“Planck, ever the old-school physicist, believed strongly that laws were laws, and that when they apply, they must apply without exception. If entropy is a law, that means that eggs always become more disordered, but the reverse never happens. This conviction led him to some rigorous debates with a dour Viennese physicist by the name of Ludwig Boltzmann. Boltzmann interpreted the second law of thermodynamics to mean that the entropy of any closed system would tend to increase, but that didn't mean that it couldn't decrease in individual cases. Gas molecules will indeed tend to evenly fill a room; however, it is possible that at any given moment they could all cluster together in one part of the room. Possible, but just very unlikely. Ironically, it was by borrowing his scientific opponent's probabilistic model that Planck stumbled upon a solution to the riddle of black-body radiation.
|From left to right: W. Nernst, A. Einstein, Planck, R.A. Millikan and von Laue at a dinner given by von Laue in Berlin on 11 November 1931|
“For Boltzmann's math to work, Planck had to provisionally break smooth quantities of whatever stuff he was measuring into chunks and then subject the movements of those chunks to statistical analysis. When Planck treated light frequencies as discrete, albeit very tiny, chunks, as opposed to smoothly diminishing wave sizes, he found that the expected distribution of wavelengths reverted to what was found in the laboratory. In other words, by assuming electromagnetic waves had a kind of internal limit keeping them above a minimal size and hence below a maximal frequency, one avoided the ultraviolet catastrophe, and the number of high-frequency waves tapered off. He also managed to derive a specific value that determined the cutoff point at which the theory would conform to the experimental data. This value became known as Planck's constant. Just as the speed of light is a constant with the notation c, this constant has its own notation as well, h. As we will soon see, it would become one of the most important numbers in modern physics and a key element of the quantum revolution to follow.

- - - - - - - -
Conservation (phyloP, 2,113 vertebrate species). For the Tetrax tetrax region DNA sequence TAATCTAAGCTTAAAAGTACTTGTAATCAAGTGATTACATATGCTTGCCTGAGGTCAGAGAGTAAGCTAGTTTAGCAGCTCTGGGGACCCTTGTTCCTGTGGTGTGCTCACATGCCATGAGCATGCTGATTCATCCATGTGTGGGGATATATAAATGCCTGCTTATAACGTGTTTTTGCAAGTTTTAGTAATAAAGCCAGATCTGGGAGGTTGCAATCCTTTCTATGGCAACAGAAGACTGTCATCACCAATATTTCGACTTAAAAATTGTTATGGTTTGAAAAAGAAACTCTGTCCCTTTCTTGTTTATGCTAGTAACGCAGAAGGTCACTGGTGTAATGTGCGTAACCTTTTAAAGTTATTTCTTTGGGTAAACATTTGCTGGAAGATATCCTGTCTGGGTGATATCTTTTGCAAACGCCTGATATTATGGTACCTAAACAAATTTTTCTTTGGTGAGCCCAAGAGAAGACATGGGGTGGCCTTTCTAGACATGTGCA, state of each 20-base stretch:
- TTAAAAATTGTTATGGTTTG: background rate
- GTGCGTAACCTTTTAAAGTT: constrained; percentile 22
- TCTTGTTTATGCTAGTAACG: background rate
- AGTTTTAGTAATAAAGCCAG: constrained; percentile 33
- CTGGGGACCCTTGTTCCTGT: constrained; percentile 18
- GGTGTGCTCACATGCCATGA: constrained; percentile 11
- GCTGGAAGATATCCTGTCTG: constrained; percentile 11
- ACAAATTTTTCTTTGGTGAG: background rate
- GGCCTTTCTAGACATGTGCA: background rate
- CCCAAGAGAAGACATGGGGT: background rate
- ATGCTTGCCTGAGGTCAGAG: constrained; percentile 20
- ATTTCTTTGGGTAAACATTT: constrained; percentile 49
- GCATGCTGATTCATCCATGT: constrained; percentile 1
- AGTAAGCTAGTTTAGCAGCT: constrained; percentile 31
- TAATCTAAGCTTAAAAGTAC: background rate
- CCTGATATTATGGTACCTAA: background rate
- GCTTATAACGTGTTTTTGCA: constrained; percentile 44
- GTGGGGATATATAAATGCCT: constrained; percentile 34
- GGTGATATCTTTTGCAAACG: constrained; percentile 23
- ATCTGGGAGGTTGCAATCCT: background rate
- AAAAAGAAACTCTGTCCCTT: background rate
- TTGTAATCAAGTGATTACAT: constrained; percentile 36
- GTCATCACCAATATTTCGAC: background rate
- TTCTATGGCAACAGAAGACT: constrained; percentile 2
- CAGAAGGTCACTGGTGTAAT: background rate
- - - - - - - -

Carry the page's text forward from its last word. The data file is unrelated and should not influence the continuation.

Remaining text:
“Planck, who continued to believe that light was propagated exclusively as waves, accepted this limitation as a kind of mathematical heuristic, but he didn't believe it corresponded to a physical aspect of the light waves themselves. Instead, he thought this chunkiness might be a signature of the atoms emitting the light, that they could vibrate only at certain frequencies and hence admit or absorb light in specifically sized chunks, which he called ‘quanta.’ In 1918, Planck won the Nobel Prize for his discovery and is still regarded as one of the most important figures in twentieth-century science. Nonetheless, as he would later reflect, ‘I can characterize the whole procedure as an act of despair’; ‘a theoretical interpretation had to be found at any price, however high it might be?’ Yet, as unpalatable as it might have been for him, Planck seems to have known he had landed on something remarkable. That very December, he told his son about his discovery while on a walk in the Grunewald forest in Berlin. He described it as ‘a discovery of the first rank, comparable perhaps only to the discoveries of Newton.’
“That it certainly was. But it would take another scientist, arguably the greatest since Newton, to fully grasp what Planck had unearthed.”